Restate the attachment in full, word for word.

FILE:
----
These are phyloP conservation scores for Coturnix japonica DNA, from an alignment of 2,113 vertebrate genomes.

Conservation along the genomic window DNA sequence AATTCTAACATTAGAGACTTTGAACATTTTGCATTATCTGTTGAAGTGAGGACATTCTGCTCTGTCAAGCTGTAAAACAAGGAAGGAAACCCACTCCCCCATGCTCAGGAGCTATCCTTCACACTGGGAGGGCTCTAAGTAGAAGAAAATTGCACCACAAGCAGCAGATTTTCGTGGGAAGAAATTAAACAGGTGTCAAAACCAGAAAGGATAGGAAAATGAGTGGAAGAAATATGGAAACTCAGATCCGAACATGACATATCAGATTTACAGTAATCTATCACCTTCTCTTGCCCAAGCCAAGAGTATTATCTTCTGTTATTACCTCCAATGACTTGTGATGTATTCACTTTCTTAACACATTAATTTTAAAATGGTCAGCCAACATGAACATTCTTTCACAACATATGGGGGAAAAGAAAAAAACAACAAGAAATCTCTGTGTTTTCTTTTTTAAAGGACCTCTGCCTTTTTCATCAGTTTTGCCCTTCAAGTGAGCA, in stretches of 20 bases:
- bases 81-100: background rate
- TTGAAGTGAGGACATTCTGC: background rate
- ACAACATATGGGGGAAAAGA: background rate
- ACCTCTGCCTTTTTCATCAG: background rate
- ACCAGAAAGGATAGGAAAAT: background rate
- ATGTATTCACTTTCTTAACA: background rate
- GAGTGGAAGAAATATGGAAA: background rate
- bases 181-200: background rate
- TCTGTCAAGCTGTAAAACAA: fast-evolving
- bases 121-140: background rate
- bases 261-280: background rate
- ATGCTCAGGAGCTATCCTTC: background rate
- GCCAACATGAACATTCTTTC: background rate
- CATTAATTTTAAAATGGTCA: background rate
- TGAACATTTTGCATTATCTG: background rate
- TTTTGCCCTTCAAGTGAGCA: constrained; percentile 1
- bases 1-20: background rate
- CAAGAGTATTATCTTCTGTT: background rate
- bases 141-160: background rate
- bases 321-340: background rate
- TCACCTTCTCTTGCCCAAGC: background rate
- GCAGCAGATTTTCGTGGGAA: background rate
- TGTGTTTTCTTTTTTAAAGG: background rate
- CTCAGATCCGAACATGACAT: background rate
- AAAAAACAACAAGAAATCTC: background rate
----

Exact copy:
These are phyloP conservation scores for Coturnix japonica DNA, from an alignment of 2,113 vertebrate genomes.

Conservation along the genomic window DNA sequence AATTCTAACATTAGAGACTTTGAACATTTTGCATTATCTGTTGAAGTGAGGACATTCTGCTCTGTCAAGCTGTAAAACAAGGAAGGAAACCCACTCCCCCATGCTCAGGAGCTATCCTTCACACTGGGAGGGCTCTAAGTAGAAGAAAATTGCACCACAAGCAGCAGATTTTCGTGGGAAGAAATTAAACAGGTGTCAAAACCAGAAAGGATAGGAAAATGAGTGGAAGAAATATGGAAACTCAGATCCGAACATGACATATCAGATTTACAGTAATCTATCACCTTCTCTTGCCCAAGCCAAGAGTATTATCTTCTGTTATTACCTCCAATGACTTGTGATGTATTCACTTTCTTAACACATTAATTTTAAAATGGTCAGCCAACATGAACATTCTTTCACAACATATGGGGGAAAAGAAAAAAACAACAAGAAATCTCTGTGTTTTCTTTTTTAAAGGACCTCTGCCTTTTTCATCAGTTTTGCCCTTCAAGTGAGCA, in stretches of 20 bases:
- bases 81-100: background rate
- TTGAAGTGAGGACATTCTGC: background rate
- ACAACATATGGGGGAAAAGA: background rate
- ACCTCTGCCTTTTTCATCAG: background rate
- ACCAGAAAGGATAGGAAAAT: background rate
- ATGTATTCACTTTCTTAACA: background rate
- GAGTGGAAGAAATATGGAAA: background rate
- bases 181-200: background rate
- TCTGTCAAGCTGTAAAACAA: fast-evolving
- bases 121-140: background rate
- bases 261-280: background rate
- ATGCTCAGGAGCTATCCTTC: background rate
- GCCAACATGAACATTCTTTC: background rate
- CATTAATTTTAAAATGGTCA: background rate
- TGAACATTTTGCATTATCTG: background rate
- TTTTGCCCTTCAAGTGAGCA: constrained; percentile 1
- bases 1-20: background rate
- CAAGAGTATTATCTTCTGTT: background rate
- bases 141-160: background rate
- bases 321-340: background rate
- TCACCTTCTCTTGCCCAAGC: background rate
- GCAGCAGATTTTCGTGGGAA: background rate
- TGTGTTTTCTTTTTTAAAGG: background rate
- CTCAGATCCGAACATGACAT: background rate
- AAAAAACAACAAGAAATCTC: background rate